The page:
Dr Stewart Jackson is a Senior Lecturer in the Department of Government and International Relations, with a specialisation in Australian politics, at the University of Sydney. His broad interests cover the breadth of Green politics in Australia and the Asia Pacific, with a special interest in party development. These interests also extend to green political theory, particularly environmental feminism.
Prior to becoming an academic, Dr Jackson was involved in Green politics for 20 years as a party activist, including a period as a State Secretary in WA and as the National Convenor of the Australian Greens.
Dr Jackson's PhD recent research has focused on the role of party members in shaping the Australian Greens, and the potential impact of success on the party's original aims and principles. This focus has lead to a continuing examination of the philosophical drivers of the party, the impacts of existing state and parliamentary institutions on that growth, and the role of protest in furthering movement and Party aims. Furthering this research has led to research collaborations with Dr Anika Gauja at the University of Sydney, Dr Christine Cunningham at Edith Cowan University, and Dr Narelle Miragliotta at Monash University. One of his current projects (with Dr Gauja) involves re-surveying the Australian Greens party membership and supporters, which, when originally undertaken in 2012, was one of the first of a major party in Australia.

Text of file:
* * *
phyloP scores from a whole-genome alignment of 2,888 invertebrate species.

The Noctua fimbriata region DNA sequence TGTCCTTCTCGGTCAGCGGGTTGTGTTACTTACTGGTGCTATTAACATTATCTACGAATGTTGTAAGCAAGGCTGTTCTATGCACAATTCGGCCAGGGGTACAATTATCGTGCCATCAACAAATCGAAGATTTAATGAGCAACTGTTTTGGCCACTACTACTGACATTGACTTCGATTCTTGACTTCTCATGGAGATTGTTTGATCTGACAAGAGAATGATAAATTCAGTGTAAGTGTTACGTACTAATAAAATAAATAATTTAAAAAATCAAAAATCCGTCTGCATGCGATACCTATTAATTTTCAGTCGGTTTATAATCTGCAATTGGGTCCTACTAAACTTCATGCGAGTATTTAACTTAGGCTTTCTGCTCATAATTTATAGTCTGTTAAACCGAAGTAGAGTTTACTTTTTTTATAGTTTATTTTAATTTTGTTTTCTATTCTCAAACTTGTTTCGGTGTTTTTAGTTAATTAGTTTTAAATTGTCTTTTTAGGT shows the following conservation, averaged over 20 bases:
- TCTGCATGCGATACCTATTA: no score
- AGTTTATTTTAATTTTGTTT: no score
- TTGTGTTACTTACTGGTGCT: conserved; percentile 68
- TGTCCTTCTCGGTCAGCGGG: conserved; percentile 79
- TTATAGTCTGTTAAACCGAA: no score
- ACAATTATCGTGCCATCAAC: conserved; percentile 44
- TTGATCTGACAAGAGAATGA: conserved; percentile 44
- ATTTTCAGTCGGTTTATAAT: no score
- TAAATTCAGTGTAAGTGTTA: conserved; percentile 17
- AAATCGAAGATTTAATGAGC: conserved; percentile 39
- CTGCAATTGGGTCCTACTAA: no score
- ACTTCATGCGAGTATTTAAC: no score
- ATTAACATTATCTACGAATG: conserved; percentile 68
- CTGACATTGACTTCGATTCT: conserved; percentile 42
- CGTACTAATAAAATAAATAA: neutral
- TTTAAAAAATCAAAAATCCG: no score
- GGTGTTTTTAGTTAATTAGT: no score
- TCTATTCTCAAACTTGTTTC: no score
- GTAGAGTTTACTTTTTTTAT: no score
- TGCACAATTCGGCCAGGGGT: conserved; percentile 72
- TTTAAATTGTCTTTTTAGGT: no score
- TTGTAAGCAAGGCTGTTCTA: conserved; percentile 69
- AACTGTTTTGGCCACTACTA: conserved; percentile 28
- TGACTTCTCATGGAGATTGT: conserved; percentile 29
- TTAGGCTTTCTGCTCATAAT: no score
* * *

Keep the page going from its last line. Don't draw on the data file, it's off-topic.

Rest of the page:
Dr Jackson's latest research has now moved to examine environmental politics in the Asia Pacific.While the Australian (and New Zealand) Greens can boast 40 years histories of political activism, this is not the case for green and environmental politics in the emergent democracies of Asia and the Pacific. This expanding field of research examines the potentials for green political movements and parties to emerge, with a particular interest in the physical and philosophical barriers to the development of the green parties in a non-western setting.